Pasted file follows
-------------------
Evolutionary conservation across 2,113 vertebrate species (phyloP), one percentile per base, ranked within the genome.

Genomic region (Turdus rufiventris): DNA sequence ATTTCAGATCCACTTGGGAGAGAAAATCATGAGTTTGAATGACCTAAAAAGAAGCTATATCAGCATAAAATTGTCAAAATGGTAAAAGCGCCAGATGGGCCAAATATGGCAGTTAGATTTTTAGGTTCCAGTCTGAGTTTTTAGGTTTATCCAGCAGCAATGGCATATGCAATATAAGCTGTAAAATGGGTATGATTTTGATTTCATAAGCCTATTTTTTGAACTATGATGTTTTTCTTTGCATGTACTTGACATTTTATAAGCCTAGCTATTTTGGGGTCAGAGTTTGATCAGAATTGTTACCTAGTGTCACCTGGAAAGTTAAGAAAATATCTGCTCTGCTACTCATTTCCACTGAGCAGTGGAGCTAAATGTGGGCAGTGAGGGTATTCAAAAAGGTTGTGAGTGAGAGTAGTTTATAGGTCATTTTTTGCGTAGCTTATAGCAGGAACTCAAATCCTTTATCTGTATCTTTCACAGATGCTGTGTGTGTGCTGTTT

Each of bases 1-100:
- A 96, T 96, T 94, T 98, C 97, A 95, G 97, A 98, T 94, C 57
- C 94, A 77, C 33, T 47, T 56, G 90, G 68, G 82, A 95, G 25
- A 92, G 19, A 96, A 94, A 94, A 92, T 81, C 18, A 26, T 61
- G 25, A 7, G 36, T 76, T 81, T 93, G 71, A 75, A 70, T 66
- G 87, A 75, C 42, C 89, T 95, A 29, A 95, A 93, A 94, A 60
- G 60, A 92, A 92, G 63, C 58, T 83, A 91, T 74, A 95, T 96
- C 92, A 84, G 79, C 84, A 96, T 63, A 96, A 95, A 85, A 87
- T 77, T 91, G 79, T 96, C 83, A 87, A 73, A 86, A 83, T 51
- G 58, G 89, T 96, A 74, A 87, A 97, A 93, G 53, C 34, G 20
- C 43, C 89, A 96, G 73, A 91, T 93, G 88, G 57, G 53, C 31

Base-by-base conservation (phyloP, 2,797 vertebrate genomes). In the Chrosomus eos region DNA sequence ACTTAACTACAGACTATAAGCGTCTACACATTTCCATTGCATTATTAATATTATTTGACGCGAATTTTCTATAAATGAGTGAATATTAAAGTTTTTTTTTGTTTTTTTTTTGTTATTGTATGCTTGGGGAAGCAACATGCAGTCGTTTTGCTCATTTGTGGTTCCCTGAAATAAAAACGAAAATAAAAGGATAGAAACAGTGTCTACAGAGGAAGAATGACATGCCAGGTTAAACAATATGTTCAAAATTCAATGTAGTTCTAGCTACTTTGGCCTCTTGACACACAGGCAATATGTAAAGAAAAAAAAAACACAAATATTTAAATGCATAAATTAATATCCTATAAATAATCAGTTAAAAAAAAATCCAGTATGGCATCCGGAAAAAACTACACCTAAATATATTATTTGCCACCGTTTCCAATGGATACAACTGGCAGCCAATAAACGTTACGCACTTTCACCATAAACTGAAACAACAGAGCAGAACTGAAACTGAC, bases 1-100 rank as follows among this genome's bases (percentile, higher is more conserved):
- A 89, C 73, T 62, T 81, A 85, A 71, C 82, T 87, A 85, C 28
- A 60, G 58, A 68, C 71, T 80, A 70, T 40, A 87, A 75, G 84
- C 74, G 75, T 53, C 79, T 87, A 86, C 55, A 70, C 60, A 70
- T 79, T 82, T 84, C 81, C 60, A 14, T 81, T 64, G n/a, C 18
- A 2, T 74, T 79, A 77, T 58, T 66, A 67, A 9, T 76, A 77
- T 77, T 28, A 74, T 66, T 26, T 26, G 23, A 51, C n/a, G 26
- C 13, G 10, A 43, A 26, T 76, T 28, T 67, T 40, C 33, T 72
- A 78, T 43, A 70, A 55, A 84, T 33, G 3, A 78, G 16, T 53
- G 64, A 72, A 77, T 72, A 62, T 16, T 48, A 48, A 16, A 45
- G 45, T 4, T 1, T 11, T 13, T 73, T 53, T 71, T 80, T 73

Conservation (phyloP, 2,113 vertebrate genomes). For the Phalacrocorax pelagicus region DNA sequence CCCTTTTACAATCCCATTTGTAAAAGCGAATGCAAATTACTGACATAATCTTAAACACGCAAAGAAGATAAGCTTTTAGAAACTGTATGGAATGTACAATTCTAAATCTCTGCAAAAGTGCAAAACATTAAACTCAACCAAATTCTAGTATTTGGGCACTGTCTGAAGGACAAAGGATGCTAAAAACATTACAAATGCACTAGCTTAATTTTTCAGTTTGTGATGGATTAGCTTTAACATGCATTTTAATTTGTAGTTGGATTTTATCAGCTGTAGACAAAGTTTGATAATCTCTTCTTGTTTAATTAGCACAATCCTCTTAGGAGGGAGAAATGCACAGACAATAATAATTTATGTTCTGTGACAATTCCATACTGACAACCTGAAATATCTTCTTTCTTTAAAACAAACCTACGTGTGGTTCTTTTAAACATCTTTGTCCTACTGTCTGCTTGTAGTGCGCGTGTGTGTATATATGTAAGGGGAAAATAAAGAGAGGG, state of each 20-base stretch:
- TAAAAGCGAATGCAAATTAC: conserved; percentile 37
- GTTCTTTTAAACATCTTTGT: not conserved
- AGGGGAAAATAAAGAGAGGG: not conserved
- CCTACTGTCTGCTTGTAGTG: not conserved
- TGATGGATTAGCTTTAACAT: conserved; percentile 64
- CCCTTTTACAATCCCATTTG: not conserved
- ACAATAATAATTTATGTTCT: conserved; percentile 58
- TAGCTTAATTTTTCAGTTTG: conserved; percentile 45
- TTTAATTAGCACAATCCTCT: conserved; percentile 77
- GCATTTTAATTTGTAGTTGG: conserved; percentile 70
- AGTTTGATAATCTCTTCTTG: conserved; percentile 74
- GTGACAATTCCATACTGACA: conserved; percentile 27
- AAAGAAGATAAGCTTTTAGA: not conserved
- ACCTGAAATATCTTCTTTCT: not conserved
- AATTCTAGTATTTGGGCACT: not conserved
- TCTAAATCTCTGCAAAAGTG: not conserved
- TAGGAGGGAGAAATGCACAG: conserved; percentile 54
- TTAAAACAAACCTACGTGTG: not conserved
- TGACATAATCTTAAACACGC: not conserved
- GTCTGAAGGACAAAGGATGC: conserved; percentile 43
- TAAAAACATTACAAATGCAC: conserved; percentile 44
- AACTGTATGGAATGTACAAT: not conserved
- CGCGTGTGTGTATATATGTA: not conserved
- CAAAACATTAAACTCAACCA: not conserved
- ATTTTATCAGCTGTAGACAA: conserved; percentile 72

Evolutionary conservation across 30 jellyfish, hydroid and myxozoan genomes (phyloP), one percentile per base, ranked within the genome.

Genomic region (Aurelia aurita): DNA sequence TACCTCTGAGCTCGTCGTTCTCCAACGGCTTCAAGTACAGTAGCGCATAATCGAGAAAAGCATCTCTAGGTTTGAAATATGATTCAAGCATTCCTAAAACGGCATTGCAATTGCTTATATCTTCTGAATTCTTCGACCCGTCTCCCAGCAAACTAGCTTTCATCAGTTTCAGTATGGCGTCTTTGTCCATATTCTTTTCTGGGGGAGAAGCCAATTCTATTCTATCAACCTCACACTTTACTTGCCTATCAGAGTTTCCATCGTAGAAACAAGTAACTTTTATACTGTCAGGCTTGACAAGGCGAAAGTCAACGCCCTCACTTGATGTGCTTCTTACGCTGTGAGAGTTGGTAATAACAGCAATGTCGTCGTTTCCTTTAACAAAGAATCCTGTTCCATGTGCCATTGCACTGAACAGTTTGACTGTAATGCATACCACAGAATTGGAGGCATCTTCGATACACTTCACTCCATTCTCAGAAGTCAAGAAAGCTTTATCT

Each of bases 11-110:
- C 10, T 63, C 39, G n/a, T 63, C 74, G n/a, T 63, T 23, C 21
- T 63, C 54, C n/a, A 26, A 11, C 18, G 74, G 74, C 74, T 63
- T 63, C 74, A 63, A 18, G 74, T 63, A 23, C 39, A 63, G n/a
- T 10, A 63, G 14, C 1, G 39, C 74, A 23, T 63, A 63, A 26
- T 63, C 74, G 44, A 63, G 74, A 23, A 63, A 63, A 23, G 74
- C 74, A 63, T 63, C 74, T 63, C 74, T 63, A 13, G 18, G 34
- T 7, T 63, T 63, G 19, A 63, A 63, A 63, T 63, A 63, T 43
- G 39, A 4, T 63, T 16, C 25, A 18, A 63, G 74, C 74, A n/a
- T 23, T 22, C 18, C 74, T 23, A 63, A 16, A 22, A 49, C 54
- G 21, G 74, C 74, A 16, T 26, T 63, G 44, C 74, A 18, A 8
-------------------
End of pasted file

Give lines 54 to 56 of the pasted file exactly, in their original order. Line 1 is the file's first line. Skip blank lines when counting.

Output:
- C 10, T 63, C 39, G n/a, T 63, C 74, G n/a, T 63, T 23, C 21
- T 63, C 54, C n/a, A 26, A 11, C 18, G 74, G 74, C 74, T 63
- T 63, C 74, A 63, A 18, G 74, T 63, A 23, C 39, A 63, G n/a